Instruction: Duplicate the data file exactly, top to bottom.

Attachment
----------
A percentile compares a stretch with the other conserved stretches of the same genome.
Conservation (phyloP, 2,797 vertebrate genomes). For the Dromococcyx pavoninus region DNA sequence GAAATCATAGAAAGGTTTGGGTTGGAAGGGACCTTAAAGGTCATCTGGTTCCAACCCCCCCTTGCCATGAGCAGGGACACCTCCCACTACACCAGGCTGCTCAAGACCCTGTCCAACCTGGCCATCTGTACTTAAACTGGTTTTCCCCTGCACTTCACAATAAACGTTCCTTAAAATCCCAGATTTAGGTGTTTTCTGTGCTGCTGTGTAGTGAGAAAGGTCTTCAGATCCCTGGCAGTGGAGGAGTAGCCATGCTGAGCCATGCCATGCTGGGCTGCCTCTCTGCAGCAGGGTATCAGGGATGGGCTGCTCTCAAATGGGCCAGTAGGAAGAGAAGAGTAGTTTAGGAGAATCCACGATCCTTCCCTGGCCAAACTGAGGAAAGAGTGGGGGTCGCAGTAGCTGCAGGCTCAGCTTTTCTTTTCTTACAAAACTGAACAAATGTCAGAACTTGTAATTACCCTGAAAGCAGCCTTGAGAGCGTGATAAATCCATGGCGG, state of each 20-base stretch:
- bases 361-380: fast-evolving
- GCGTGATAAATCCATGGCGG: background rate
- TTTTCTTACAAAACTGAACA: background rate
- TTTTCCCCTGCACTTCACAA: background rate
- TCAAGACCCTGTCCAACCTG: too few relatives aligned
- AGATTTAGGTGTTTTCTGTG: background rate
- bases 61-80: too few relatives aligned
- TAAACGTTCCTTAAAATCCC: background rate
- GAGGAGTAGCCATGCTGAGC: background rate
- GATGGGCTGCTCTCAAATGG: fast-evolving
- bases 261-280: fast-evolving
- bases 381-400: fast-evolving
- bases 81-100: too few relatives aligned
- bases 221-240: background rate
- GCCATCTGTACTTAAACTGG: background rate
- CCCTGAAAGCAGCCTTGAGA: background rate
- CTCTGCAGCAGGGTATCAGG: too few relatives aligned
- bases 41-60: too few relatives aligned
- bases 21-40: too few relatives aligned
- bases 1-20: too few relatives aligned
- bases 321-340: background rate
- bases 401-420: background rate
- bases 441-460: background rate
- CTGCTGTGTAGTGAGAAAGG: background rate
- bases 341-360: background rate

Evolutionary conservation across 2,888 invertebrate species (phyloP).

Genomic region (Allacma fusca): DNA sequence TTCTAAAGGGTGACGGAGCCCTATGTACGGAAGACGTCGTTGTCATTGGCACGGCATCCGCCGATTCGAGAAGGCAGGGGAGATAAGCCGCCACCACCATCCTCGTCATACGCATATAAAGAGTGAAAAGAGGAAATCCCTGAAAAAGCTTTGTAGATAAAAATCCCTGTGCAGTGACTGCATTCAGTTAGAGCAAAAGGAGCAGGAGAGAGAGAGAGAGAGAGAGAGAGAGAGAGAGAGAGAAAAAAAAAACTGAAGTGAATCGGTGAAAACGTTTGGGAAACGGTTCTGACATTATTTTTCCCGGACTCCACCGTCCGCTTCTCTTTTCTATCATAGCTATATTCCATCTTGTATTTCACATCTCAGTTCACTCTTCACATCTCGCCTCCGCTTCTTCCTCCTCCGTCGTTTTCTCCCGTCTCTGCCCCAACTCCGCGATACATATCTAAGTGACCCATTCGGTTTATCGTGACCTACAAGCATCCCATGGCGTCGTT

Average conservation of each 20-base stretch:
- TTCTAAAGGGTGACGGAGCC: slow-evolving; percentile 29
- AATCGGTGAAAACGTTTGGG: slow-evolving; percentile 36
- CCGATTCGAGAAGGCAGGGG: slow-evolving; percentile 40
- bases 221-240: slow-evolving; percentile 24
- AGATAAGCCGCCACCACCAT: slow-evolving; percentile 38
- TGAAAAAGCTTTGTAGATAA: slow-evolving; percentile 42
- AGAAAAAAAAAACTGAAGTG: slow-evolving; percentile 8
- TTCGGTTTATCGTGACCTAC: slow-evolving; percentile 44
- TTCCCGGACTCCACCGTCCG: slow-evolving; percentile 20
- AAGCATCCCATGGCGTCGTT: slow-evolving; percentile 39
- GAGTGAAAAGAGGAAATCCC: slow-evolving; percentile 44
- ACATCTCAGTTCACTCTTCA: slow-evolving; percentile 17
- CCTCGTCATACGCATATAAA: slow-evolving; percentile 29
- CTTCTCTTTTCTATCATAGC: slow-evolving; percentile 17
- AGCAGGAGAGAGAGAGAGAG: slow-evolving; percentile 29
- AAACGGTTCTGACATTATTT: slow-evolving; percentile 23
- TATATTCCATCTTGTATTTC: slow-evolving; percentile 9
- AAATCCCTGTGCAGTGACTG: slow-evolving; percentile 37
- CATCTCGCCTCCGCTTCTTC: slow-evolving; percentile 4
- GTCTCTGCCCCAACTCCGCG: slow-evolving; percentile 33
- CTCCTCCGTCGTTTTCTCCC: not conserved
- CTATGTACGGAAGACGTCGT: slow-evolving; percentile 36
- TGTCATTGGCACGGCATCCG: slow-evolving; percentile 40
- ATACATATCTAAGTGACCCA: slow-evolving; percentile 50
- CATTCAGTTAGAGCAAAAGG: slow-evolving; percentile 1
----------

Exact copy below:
A percentile compares a stretch with the other conserved stretches of the same genome.
Conservation (phyloP, 2,797 vertebrate genomes). For the Dromococcyx pavoninus region DNA sequence GAAATCATAGAAAGGTTTGGGTTGGAAGGGACCTTAAAGGTCATCTGGTTCCAACCCCCCCTTGCCATGAGCAGGGACACCTCCCACTACACCAGGCTGCTCAAGACCCTGTCCAACCTGGCCATCTGTACTTAAACTGGTTTTCCCCTGCACTTCACAATAAACGTTCCTTAAAATCCCAGATTTAGGTGTTTTCTGTGCTGCTGTGTAGTGAGAAAGGTCTTCAGATCCCTGGCAGTGGAGGAGTAGCCATGCTGAGCCATGCCATGCTGGGCTGCCTCTCTGCAGCAGGGTATCAGGGATGGGCTGCTCTCAAATGGGCCAGTAGGAAGAGAAGAGTAGTTTAGGAGAATCCACGATCCTTCCCTGGCCAAACTGAGGAAAGAGTGGGGGTCGCAGTAGCTGCAGGCTCAGCTTTTCTTTTCTTACAAAACTGAACAAATGTCAGAACTTGTAATTACCCTGAAAGCAGCCTTGAGAGCGTGATAAATCCATGGCGG, state of each 20-base stretch:
- bases 361-380: fast-evolving
- GCGTGATAAATCCATGGCGG: background rate
- TTTTCTTACAAAACTGAACA: background rate
- TTTTCCCCTGCACTTCACAA: background rate
- TCAAGACCCTGTCCAACCTG: too few relatives aligned
- AGATTTAGGTGTTTTCTGTG: background rate
- bases 61-80: too few relatives aligned
- TAAACGTTCCTTAAAATCCC: background rate
- GAGGAGTAGCCATGCTGAGC: background rate
- GATGGGCTGCTCTCAAATGG: fast-evolving
- bases 261-280: fast-evolving
- bases 381-400: fast-evolving
- bases 81-100: too few relatives aligned
- bases 221-240: background rate
- GCCATCTGTACTTAAACTGG: background rate
- CCCTGAAAGCAGCCTTGAGA: background rate
- CTCTGCAGCAGGGTATCAGG: too few relatives aligned
- bases 41-60: too few relatives aligned
- bases 21-40: too few relatives aligned
- bases 1-20: too few relatives aligned
- bases 321-340: background rate
- bases 401-420: background rate
- bases 441-460: background rate
- CTGCTGTGTAGTGAGAAAGG: background rate
- bases 341-360: background rate

Evolutionary conservation across 2,888 invertebrate species (phyloP).

Genomic region (Allacma fusca): DNA sequence TTCTAAAGGGTGACGGAGCCCTATGTACGGAAGACGTCGTTGTCATTGGCACGGCATCCGCCGATTCGAGAAGGCAGGGGAGATAAGCCGCCACCACCATCCTCGTCATACGCATATAAAGAGTGAAAAGAGGAAATCCCTGAAAAAGCTTTGTAGATAAAAATCCCTGTGCAGTGACTGCATTCAGTTAGAGCAAAAGGAGCAGGAGAGAGAGAGAGAGAGAGAGAGAGAGAGAGAGAGAGAAAAAAAAAACTGAAGTGAATCGGTGAAAACGTTTGGGAAACGGTTCTGACATTATTTTTCCCGGACTCCACCGTCCGCTTCTCTTTTCTATCATAGCTATATTCCATCTTGTATTTCACATCTCAGTTCACTCTTCACATCTCGCCTCCGCTTCTTCCTCCTCCGTCGTTTTCTCCCGTCTCTGCCCCAACTCCGCGATACATATCTAAGTGACCCATTCGGTTTATCGTGACCTACAAGCATCCCATGGCGTCGTT

Average conservation of each 20-base stretch:
- TTCTAAAGGGTGACGGAGCC: slow-evolving; percentile 29
- AATCGGTGAAAACGTTTGGG: slow-evolving; percentile 36
- CCGATTCGAGAAGGCAGGGG: slow-evolving; percentile 40
- bases 221-240: slow-evolving; percentile 24
- AGATAAGCCGCCACCACCAT: slow-evolving; percentile 38
- TGAAAAAGCTTTGTAGATAA: slow-evolving; percentile 42
- AGAAAAAAAAAACTGAAGTG: slow-evolving; percentile 8
- TTCGGTTTATCGTGACCTAC: slow-evolving; percentile 44
- TTCCCGGACTCCACCGTCCG: slow-evolving; percentile 20
- AAGCATCCCATGGCGTCGTT: slow-evolving; percentile 39
- GAGTGAAAAGAGGAAATCCC: slow-evolving; percentile 44
- ACATCTCAGTTCACTCTTCA: slow-evolving; percentile 17
- CCTCGTCATACGCATATAAA: slow-evolving; percentile 29
- CTTCTCTTTTCTATCATAGC: slow-evolving; percentile 17
- AGCAGGAGAGAGAGAGAGAG: slow-evolving; percentile 29
- AAACGGTTCTGACATTATTT: slow-evolving; percentile 23
- TATATTCCATCTTGTATTTC: slow-evolving; percentile 9
- AAATCCCTGTGCAGTGACTG: slow-evolving; percentile 37
- CATCTCGCCTCCGCTTCTTC: slow-evolving; percentile 4
- GTCTCTGCCCCAACTCCGCG: slow-evolving; percentile 33
- CTCCTCCGTCGTTTTCTCCC: not conserved
- CTATGTACGGAAGACGTCGT: slow-evolving; percentile 36
- TGTCATTGGCACGGCATCCG: slow-evolving; percentile 40
- ATACATATCTAAGTGACCCA: slow-evolving; percentile 50
- CATTCAGTTAGAGCAAAAGG: slow-evolving; percentile 1